In this podcast, Motley Fool senior analyst Jason Moser discusses:
- Disney‘s historic win at the box office being overshadowed by the specter of layoffs.
- CEO Bob Chapek’s metric for success in 2024.
- Eli Lilly falling victim to a prank on Twitter and pulling its ad business in response.
- How Snap, as well as Meta‘s Facebook and Instagram, need to take advantage of their sudden opportunity.
Finally, Jason and Motley Fool contributor Matt Frankel take a closer look at the returns that safe investments are offering.
To catch full episodes of all The Motley Fool’s free podcasts, check out our podcast center. To get started investing, check out our quick-start guide to investing in stocks. A full transcript follows the video.
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This video was recorded on Nov. 14, 2022.
Chris Hill: An entertainment company won the weekend and a social media company just lost a major advertiser. Motley Fool Money starts now. I’m Chris Hill, joining me today Motley Fool senior analyst Jason Moser. Thanks for being here.
Jason Moser: Howdy, howdy.
Chris Hill: Let’s start with Disney, shall we? Because the weekend box office for Black Panther: Wakanda Forever, it was huge. It was 180 million here in the U.S., 330 million globally. It’s the second-largest opening of the year for a film and that’s largely been overshadowed by the news that we got late Friday. Reports of a memo that CEO Bob Chapek sent to division leaders outlining a targeted hiring freeze. They’re going to start limiting travel and eventually, there are going to be staff cuts and Chapek said they are going to have to make some tough and uncomfortable decisions. I don’t think either you or I are surprised by this, are we?
Jason Moser: No, definitely not. Yeah, congratulations to Black Panther showing, not surprising at all there.
Chris Hill: It helps. It goes in the plus column.
Jason Moser: No question there. Going forward I think we’re going to see I think more and more when it comes to cinema, when it comes to seeing movies in the theaters, I think we’re going to see this flight to quality. I think there’s going to be just this widening gap as time goes on between the big-time players, your Top Gun: Mavericks, your Black Panthers, and then the also-rans. I think that honestly that plays into Disney’s favor I think given its vast IP. But it’ll be interesting to see how that plays out in regard to movie theaters. In regard to Disney the business, definitely not surprised. It feels like something that was just a matter of time. Obviously not the only company that’s worried about costs and starting to look at cutting positions and freeze hiring. When you look at Disney from 2017 and you compare that to Disney of today, this is a vastly different company, it is a vastly different situation.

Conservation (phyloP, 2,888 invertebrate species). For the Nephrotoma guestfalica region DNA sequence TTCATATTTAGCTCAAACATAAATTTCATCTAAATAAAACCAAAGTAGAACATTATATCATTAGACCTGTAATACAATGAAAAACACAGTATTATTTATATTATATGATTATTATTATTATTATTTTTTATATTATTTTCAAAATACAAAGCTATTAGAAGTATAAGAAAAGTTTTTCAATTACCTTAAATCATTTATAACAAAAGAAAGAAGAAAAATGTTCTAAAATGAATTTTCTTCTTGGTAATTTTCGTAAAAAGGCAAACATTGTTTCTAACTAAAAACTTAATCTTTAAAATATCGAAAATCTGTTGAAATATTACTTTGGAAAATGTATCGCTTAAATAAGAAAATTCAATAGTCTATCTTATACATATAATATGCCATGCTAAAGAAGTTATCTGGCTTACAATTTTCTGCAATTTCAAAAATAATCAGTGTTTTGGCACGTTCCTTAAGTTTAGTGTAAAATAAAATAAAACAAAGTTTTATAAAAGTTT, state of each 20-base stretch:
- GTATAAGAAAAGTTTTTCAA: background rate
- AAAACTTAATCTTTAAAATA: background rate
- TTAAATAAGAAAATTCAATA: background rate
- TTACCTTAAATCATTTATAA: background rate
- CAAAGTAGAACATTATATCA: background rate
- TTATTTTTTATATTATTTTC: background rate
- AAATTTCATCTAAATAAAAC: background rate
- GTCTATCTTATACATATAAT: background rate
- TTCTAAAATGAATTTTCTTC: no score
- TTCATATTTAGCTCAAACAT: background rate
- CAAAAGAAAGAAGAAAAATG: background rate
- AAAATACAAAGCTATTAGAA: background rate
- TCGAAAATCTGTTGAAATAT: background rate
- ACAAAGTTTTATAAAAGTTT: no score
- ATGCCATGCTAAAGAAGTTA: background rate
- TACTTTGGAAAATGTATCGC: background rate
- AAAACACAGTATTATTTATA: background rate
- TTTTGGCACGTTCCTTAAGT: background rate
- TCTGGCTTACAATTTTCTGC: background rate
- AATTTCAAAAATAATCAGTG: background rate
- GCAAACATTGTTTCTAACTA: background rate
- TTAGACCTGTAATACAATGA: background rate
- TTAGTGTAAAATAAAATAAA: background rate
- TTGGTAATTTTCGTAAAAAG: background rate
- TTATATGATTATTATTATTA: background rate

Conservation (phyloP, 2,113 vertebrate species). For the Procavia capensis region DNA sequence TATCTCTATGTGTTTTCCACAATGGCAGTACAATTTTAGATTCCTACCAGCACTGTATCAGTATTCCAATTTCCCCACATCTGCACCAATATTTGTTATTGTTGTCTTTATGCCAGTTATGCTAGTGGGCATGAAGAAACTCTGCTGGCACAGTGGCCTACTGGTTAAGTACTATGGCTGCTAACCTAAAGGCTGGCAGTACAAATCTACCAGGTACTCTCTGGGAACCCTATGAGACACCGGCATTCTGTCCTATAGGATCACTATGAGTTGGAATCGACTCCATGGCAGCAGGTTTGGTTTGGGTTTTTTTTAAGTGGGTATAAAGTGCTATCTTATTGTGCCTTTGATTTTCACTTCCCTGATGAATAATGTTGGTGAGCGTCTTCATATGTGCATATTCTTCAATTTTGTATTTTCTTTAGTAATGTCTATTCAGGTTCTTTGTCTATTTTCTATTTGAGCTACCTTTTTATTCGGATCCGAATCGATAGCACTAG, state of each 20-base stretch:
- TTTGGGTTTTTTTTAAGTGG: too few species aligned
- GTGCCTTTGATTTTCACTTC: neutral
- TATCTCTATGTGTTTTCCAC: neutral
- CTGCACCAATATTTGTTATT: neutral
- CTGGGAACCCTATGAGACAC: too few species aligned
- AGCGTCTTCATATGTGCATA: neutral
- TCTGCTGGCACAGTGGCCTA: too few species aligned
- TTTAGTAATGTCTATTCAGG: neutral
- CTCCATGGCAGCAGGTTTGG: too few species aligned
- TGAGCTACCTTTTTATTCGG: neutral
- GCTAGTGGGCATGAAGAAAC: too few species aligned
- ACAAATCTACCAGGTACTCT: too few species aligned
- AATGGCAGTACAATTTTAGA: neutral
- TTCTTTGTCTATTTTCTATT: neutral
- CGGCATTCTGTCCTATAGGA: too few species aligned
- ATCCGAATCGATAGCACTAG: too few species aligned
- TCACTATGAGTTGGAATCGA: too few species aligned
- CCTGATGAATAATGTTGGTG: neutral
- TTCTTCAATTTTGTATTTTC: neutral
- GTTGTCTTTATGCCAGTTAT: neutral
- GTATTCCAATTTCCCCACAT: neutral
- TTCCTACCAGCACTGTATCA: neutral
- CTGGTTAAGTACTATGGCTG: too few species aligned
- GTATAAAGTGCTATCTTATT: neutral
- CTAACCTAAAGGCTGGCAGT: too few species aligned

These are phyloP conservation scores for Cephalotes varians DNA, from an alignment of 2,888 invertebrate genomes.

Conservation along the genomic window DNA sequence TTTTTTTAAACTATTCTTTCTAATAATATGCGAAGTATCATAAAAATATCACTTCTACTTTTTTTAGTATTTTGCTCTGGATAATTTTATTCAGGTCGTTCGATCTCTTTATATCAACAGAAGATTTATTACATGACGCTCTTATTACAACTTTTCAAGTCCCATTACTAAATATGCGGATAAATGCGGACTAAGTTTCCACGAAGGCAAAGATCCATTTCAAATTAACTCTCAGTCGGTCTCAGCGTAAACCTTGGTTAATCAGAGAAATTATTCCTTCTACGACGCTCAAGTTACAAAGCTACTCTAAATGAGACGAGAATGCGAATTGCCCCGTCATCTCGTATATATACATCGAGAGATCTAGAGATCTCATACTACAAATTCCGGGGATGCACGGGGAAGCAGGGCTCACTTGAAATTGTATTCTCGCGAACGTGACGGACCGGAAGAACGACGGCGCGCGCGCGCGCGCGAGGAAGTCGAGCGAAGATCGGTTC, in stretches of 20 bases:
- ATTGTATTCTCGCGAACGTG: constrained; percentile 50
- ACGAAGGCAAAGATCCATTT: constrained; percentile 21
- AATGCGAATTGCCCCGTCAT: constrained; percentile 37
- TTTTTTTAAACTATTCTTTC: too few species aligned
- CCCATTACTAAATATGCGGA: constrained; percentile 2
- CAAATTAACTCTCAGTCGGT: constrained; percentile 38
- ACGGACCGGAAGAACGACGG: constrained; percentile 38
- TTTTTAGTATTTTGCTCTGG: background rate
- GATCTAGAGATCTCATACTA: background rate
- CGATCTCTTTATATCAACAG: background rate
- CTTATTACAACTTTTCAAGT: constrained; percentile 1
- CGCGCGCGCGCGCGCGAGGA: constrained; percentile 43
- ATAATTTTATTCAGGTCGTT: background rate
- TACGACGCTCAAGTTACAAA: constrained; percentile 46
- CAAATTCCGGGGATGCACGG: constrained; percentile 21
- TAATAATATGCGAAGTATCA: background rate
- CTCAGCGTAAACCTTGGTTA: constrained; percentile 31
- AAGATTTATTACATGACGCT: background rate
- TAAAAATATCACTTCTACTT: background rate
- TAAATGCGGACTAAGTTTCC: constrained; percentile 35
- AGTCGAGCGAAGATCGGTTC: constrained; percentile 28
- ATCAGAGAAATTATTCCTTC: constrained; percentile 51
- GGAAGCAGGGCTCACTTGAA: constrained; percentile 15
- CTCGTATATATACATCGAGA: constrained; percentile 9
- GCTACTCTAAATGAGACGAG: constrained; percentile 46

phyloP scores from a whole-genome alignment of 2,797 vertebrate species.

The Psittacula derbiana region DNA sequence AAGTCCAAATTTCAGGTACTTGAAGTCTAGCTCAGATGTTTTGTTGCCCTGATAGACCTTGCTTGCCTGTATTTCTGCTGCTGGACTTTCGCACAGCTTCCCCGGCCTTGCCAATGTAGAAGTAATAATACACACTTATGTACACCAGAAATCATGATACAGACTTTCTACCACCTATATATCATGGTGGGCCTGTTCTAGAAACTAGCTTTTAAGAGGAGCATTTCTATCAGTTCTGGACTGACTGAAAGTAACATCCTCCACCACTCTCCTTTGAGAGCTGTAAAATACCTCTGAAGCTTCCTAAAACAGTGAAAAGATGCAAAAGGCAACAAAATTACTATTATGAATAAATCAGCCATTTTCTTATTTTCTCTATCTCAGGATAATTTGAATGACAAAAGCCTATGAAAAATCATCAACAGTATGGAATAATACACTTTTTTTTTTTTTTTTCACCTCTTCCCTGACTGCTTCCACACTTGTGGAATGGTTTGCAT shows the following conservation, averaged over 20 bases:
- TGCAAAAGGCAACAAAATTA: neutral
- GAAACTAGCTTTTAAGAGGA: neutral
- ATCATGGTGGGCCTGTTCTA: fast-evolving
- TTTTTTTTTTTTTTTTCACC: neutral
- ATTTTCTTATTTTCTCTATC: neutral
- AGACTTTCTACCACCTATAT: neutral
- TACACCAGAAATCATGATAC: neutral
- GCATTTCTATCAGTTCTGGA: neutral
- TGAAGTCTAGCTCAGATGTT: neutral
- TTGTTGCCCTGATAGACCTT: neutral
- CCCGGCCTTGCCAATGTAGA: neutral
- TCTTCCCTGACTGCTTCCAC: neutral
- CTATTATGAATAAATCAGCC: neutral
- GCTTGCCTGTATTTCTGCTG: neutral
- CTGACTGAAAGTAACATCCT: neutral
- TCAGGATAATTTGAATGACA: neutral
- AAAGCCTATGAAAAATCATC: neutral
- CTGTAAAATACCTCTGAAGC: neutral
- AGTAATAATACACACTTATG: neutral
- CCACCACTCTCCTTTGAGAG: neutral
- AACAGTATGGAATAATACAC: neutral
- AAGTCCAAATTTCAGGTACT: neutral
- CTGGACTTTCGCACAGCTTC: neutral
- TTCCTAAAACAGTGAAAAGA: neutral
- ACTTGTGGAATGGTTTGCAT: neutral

We knew that they were going to be making these investments into Disney+ and the streaming. This was a company that in 2017 chalked up net margin of 16.3%. Now you fast-forward to today, trailing 12 months it’s 3.8%. Now, we’ve gone through a lot and there’s a lot that can go into that accounting, but there’s no question that a big part of that story is just all of these investments in Disney+ and the over-the-top offering. I think that’s the right thing to do, but for Chapek, we talked about this last week a little bit, he might not be on the hot seat but I think his seat is getting a little warm. I think primarily we said, so if Chapek were out and you came into fill in that role, what would you do different right now at this point.
I don’t think anyone would go in there and say, well I’m just going to pull back on the investments in streaming and over-the-top. That’s not really the direction we need to be headed. I think you got to see that through, I think it’s the right call. But what he really needs to focus on, he’s made this commitment to have Disney+ is profitable by 2024. By the end of 2024, this thing needs to be actually making money. I think they’re off on the right foot in regard to the subscriber base. They really I think, they’ve done very well when it comes to getting the subscribers. They have a lot of different levers they can pull in regard to the offerings, but this cost-cutting is going to be a key way for him to get to that profitability goal in 2024. Because if he doesn’t get to that profitability goal, then I think he becomes very much a CEO on the hot seat and will have a lot of questions to answer.
Chris Hill: Yeah. I think it’s completely fair to judge him on that, and maybe it helps in some small way that he’s talking about this memo comes out in an environment where we’re seeing more companies moving in this direction. We talked on the radio show last week about Redfin and Meta Platforms. Right before you and I started recording today we got these reports that Amazon is going to be laying off more than 10,000 employees in corporate and tech roles. We’ll see what form those eventually take, but it really is just one more brick in the belt-tightening wall if I can just complete that very tortured metaphor.
Jason Moser: Well, yeah I think we all like to see our companies, our investments practicing sound fiscal behavior. We want them to be thinking about this kind of thing always. When times are better, money is free, you don’t have to think about it as much because again, the access to capital was just so easy and you’ve got all of these different pokers in the fire and you’re thinking about the future. But when things start to get a little bit difficult, when the purse strings start to tighten, I think it’s an advantage for Disney in this case that clearly they’re not the only company that’s going to be doing this.